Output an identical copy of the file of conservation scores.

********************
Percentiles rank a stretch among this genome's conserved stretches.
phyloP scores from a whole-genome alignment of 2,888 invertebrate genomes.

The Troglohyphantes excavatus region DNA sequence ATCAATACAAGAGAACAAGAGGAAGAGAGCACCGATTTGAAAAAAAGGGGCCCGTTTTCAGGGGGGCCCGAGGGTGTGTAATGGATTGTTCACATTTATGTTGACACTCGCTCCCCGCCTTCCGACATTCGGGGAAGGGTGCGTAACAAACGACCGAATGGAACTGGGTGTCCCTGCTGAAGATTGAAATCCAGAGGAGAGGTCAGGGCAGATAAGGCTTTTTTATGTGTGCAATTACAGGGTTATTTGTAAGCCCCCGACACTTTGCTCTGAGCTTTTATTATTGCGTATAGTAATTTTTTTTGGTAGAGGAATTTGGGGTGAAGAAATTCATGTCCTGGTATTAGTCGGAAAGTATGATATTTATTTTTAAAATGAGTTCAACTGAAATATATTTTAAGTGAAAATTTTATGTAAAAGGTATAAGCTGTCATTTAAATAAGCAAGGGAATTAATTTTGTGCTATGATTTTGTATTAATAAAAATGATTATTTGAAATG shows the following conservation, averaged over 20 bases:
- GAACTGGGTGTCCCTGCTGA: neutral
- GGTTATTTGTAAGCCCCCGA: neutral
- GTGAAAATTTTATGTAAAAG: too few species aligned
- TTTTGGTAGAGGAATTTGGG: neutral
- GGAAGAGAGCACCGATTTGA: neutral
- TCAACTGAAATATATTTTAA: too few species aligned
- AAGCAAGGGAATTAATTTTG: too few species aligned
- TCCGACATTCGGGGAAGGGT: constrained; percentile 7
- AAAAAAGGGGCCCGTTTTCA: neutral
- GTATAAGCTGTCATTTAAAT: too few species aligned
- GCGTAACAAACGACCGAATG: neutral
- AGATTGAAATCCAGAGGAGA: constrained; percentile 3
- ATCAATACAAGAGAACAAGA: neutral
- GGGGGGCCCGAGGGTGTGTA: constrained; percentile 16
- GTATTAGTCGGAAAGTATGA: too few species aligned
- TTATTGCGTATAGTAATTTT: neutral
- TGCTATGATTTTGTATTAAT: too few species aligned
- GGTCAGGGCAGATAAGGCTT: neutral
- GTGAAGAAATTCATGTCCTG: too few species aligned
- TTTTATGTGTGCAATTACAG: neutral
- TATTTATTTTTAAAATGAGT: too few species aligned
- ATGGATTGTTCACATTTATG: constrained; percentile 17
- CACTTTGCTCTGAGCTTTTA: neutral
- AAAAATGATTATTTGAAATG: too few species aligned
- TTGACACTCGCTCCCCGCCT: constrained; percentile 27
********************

Percentiles rank a stretch among this genome's conserved stretches.
phyloP scores from a whole-genome alignment of 2,888 invertebrate genomes.

The Troglohyphantes excavatus region DNA sequence ATCAATACAAGAGAACAAGAGGAAGAGAGCACCGATTTGAAAAAAAGGGGCCCGTTTTCAGGGGGGCCCGAGGGTGTGTAATGGATTGTTCACATTTATGTTGACACTCGCTCCCCGCCTTCCGACATTCGGGGAAGGGTGCGTAACAAACGACCGAATGGAACTGGGTGTCCCTGCTGAAGATTGAAATCCAGAGGAGAGGTCAGGGCAGATAAGGCTTTTTTATGTGTGCAATTACAGGGTTATTTGTAAGCCCCCGACACTTTGCTCTGAGCTTTTATTATTGCGTATAGTAATTTTTTTTGGTAGAGGAATTTGGGGTGAAGAAATTCATGTCCTGGTATTAGTCGGAAAGTATGATATTTATTTTTAAAATGAGTTCAACTGAAATATATTTTAAGTGAAAATTTTATGTAAAAGGTATAAGCTGTCATTTAAATAAGCAAGGGAATTAATTTTGTGCTATGATTTTGTATTAATAAAAATGATTATTTGAAATG shows the following conservation, averaged over 20 bases:
- GAACTGGGTGTCCCTGCTGA: neutral
- GGTTATTTGTAAGCCCCCGA: neutral
- GTGAAAATTTTATGTAAAAG: too few species aligned
- TTTTGGTAGAGGAATTTGGG: neutral
- GGAAGAGAGCACCGATTTGA: neutral
- TCAACTGAAATATATTTTAA: too few species aligned
- AAGCAAGGGAATTAATTTTG: too few species aligned
- TCCGACATTCGGGGAAGGGT: constrained; percentile 7
- AAAAAAGGGGCCCGTTTTCA: neutral
- GTATAAGCTGTCATTTAAAT: too few species aligned
- GCGTAACAAACGACCGAATG: neutral
- AGATTGAAATCCAGAGGAGA: constrained; percentile 3
- ATCAATACAAGAGAACAAGA: neutral
- GGGGGGCCCGAGGGTGTGTA: constrained; percentile 16
- GTATTAGTCGGAAAGTATGA: too few species aligned
- TTATTGCGTATAGTAATTTT: neutral
- TGCTATGATTTTGTATTAAT: too few species aligned
- GGTCAGGGCAGATAAGGCTT: neutral
- GTGAAGAAATTCATGTCCTG: too few species aligned
- TTTTATGTGTGCAATTACAG: neutral
- TATTTATTTTTAAAATGAGT: too few species aligned
- ATGGATTGTTCACATTTATG: constrained; percentile 17
- CACTTTGCTCTGAGCTTTTA: neutral
- AAAAATGATTATTTGAAATG: too few species aligned
- TTGACACTCGCTCCCCGCCT: constrained; percentile 27